Día de Muertos
Day of the Dead
By Juan Ordoñez
Día de Muertos: a globally-recognized holiday, whose indigenous celebrations were declared as part of the Intangible Cultural Heritage of Humanity by UNESCO in 2008. Day of the Dead is a Mexican syncretism, amalgamating Europe and Mesoamerica in a spontaneous process as result of cultural exchange: It’s a coalition of ideas, a blend of traditions that come together in a dialogue, and even cohabit—sometimes uncomfortably so.
These death-related festivities of Mictlantecuhtli coincide with All Saints’ Day (i.e., All Hallows, Feast of All Saints) and All Souls’ Day (i.e., The Commemoration of All the Faithful Departed). So, naturally, these days were incorporated into the Church holidays, in the same way the early Christians incorporated Roman and other pagan holidays into their own religious celebrations.
The combination of Christian purple and indigenous orange; the pre-Hispanic offerings sweetened by pan de muerto and the little sugar skull, la calaverita; both serve as informal invitations to the deceased: “Swing by the cemetery for a drink tonight!” It is infinitely poetic; for many, it is an inexplicable type of surrealism in the face of death and its horrors.
An evening of faces illuminated by candlelight, filled with hopes that our dearly departed will still recognize us despite the years that have passed, the years we have spent in their absence. This beautiful celebration, this blending of cultures, has evolved into the truly Mexican. Here in San Miguel de Allende we also suffer from a type syncretism, a paradox, of another kind: let’s call it postmodernity. A postmodern subject is characterized by its simultaneous atomization and lack of bonds, of substance. So, it seeks, fervently, a story—a story that can evolve into a discourse and serves to legitimize its very existence.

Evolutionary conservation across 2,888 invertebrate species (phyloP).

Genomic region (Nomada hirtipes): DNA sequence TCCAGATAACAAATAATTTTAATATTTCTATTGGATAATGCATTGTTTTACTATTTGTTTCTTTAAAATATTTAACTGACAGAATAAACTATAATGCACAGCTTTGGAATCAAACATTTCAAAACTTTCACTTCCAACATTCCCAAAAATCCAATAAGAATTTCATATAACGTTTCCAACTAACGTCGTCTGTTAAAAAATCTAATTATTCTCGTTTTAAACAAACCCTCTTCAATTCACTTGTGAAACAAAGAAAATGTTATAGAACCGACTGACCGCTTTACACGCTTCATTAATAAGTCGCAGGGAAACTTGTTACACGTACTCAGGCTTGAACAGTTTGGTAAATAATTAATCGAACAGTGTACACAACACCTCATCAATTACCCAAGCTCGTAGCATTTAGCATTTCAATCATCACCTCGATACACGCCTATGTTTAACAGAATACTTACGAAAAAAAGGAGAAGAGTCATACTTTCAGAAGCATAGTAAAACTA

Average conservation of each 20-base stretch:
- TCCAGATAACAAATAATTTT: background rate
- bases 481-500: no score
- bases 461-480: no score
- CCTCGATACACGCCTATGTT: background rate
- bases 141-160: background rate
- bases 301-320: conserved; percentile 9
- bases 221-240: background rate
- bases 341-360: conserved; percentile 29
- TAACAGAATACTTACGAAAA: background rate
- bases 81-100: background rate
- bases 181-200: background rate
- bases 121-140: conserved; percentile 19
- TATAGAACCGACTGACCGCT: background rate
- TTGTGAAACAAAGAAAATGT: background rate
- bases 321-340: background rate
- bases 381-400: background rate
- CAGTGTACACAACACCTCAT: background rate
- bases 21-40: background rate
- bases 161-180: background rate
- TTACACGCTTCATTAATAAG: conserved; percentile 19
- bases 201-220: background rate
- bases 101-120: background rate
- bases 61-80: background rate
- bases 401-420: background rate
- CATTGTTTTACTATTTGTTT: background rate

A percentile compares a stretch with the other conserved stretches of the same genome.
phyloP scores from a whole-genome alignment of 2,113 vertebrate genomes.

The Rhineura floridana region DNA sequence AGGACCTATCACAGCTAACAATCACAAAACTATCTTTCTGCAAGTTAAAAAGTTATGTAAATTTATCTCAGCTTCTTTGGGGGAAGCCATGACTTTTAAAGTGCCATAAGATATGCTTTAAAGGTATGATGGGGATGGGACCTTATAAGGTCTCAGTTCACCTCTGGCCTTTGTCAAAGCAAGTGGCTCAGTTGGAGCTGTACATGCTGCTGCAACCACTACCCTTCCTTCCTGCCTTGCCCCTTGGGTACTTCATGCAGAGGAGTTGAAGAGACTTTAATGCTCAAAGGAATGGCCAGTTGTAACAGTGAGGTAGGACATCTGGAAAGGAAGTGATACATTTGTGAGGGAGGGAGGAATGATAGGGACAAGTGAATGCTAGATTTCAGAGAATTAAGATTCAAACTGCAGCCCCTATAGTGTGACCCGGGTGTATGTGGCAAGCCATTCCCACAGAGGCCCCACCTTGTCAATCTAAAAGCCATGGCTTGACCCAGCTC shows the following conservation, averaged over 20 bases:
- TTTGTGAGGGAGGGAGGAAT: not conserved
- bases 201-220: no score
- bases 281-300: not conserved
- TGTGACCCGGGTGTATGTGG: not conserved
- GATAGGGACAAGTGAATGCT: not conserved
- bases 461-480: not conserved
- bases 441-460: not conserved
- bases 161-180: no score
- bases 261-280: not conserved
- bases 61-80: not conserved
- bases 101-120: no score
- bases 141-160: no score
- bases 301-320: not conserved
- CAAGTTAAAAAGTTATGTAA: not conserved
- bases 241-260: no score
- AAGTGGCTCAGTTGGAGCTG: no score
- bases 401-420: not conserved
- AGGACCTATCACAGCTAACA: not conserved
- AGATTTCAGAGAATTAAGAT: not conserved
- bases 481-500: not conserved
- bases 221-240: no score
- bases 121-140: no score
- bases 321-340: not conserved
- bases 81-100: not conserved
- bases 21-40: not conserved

For example, let’s take the calaca in its various forms: a skeleton with that Ed Hardy, 90s aesthetic, or the sanitized and disinfected calacas used as symbols of hardcore or punk (yet which at the same time are a recent mark of haute culture). Or, the famous calaca that the caricaturist Posadas used in the pre-Revolutionary era in his humorous political cartoons. Yet, with lack of prior historical knowledge, it is often confused as a defining symbol of Day of the Dead. In turn, the calaca is superimposed onto its opposite: the American Halloween, whose modus operandi is to exorcise and scare away Death by affronting it in costume.
There is a time and a place to organize and create festivals, even the culturally-minded ones. However, there is a widespread discontent in this town regarding these emerging types of festivals, those whose historic roots are seized and subsequently molded into an egotistical wonderland that only appeals to a microcosm—one which excludes the masses and fails to celebrate the original intent of the event. A false claim to culture, with such a sheer ignorance to boot? There exists an enormous paradox and imposition in the very claim as the savior of Mexican culture. Unfortunately, this matter concerns all of us.